Lessons From a Master, Reading Patterson
More Is Less
I picked up a copy of James Patterson’s Honeymoon, because I needed something to read and there was an abandoned copy of the book just lying around my place to stay. In fact, this was the only book available for leisure reading, but still after perusing the back cover and opening credits, I started at the beginning of the book, a rather bloody and gruesome prologue. Patterson’s opening did nothing to dissuade me from the belief that prologue’s are a complete waste of an author’s time and effort. Then I began the book, hoping I might gain a few helpful insights as to why Paterson is so popular.
James Patterson was born in Newburgh, New York in 1947. His first novel, The Thomas Berryman Number, was published in 1976 and since that time he has put out an incredible 77 novels. Though some of his works have been co-published, he is currently the best selling author in the world, a position he has held for the last three years. In 1996 Paterson quit his advertising job to write full time.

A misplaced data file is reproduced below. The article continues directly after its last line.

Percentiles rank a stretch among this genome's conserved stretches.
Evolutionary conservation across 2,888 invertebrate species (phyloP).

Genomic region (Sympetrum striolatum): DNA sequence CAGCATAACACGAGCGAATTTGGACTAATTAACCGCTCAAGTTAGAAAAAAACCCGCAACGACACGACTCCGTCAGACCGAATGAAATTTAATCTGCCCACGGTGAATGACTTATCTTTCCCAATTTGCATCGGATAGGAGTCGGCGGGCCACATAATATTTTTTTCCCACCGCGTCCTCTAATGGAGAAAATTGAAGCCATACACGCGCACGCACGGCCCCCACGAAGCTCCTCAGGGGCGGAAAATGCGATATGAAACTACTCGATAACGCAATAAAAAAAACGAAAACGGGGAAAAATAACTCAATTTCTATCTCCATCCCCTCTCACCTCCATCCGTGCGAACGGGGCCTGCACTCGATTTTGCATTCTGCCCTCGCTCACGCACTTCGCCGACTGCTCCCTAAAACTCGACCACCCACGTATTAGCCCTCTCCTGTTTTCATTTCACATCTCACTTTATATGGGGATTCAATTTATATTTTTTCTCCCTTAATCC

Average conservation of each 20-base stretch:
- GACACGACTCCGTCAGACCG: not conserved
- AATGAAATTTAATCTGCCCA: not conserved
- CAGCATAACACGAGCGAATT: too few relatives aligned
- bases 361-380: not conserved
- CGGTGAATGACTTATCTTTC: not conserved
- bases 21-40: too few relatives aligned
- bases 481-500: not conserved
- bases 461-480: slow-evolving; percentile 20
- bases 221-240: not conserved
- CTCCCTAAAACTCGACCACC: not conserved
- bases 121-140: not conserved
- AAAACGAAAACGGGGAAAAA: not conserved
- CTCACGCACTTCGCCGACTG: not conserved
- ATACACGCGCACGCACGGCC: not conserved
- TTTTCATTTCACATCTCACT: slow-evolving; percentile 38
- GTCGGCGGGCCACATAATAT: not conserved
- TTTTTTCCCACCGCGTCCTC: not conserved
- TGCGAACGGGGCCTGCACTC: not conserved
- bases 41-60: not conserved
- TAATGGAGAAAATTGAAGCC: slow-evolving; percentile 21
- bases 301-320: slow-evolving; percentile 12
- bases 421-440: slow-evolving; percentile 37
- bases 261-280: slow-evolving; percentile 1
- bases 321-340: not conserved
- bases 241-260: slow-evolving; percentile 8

Many of his novels feature a fictional character named, Alex Cross, a forensic psychologist, who does consulting work for the U.S Government and private clients. However, the book that I chose to read did not feature the psychologist, plus it was co-written by Howard Houghan, a fact which is barely mentioned on the cover of the actual paperback copy.
Although I am only about 20 pages into the story, I am very impressed by Patterson austere use of language and how quickly he draws the reader into the story through sharp dialogue, simple prose and vivid imagery. Simply put I am looking forward to continued reading with Honeymoon. Need I say more.